Review: From Cradle to Global Citizen: finding our way in turbulent times by Lorraine Rose
This is the way Lauren Elise Daniel’s book Serpents Wake infiltrated my consciousness. I would describe it as a book that reaches the depths of human suffering, sacrifice and compassion but at the same time has a fairytale quality that keeps the reader in a mystical but safe relationship with the story just like being a child having stories read at my mother’s knee.
You know when you read a good book - you can’t put it down easily and it dwells in your waking and dreaming moments. It somehow reaches a deeper level of psychic consciousness and you feel as if you have been there before. The cover took me in with its Celtic swirls and strange mediaeval feel. The style is interesting as not one character has a proper name ... but it works by suggestion, action and character as the story unfolds. We gradually come to know the Girl, the Captain, the Poet, the parents and villagers; the crew of the ship, all by association with the storyline.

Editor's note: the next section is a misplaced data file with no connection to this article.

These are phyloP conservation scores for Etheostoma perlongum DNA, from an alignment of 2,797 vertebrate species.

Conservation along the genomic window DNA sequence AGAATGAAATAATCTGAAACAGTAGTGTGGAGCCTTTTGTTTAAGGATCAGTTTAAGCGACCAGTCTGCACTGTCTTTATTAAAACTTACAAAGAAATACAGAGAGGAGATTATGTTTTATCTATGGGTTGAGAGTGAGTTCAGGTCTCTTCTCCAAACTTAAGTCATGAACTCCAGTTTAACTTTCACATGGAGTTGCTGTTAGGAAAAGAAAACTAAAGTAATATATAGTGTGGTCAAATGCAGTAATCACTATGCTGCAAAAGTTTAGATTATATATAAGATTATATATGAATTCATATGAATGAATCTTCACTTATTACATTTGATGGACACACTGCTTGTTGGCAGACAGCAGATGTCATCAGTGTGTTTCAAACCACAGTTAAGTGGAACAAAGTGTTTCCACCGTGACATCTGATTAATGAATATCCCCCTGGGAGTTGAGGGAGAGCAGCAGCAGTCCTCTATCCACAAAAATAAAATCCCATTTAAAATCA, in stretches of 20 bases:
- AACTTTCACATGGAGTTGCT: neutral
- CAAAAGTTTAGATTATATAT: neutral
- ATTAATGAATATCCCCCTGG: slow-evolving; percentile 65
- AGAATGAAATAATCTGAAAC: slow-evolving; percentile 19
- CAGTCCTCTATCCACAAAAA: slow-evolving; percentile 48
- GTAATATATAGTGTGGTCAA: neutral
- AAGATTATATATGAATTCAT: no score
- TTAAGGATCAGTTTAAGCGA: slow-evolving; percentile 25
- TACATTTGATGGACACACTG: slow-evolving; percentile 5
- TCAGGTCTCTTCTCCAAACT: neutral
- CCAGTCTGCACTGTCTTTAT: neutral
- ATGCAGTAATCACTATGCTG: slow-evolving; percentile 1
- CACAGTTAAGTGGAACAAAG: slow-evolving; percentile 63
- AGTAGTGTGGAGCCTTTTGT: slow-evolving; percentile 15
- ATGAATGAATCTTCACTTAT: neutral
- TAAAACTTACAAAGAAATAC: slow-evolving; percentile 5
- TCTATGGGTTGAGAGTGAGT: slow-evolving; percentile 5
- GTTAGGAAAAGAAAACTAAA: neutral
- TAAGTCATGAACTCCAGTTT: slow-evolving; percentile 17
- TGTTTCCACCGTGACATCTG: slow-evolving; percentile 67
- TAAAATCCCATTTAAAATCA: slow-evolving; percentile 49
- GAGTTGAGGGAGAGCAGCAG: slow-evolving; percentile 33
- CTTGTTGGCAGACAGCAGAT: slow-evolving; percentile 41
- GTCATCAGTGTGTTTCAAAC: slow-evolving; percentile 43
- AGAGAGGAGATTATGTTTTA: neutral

Serpents Wake is a mythic fairy story balanced with archetypes of enough conviction of reality to really reach down into trauma experiences and the tough but sweetest learnings of love. There is a veritable company of archetypal characters besides the Girl / Heroine / Wounded Healer who is swallowed by the great serpent. To name a few:
The Poet, the Wolf; the Hunter; the Serpent; the Beast (human and animal); the Mother; the Father; the Doctor; (3 doctors) the Doctor’s Wife (who is an indigenous healer); the Cook; the Wounded Hero / Captain....I would recommend this book for heroic girls and boys (who may not yet know they are hero/heroines who have been ‘bitten’ by life circumstances beyond their control); parents of lost children; students of life; trauma counsellors and psychologists refugees, asylum seekers and aliens.
The book is full of poetic imagery and imagination. The language has a gothic and mediaeval taste and some passages simply took my breath away with beauty.The one I wanted to keep for ever came in the love scene at the end (p. 299)‘In the bed of arms and legs, sleep softened them and made them edgeless.’I read it to my husband of fifty years and he agreed!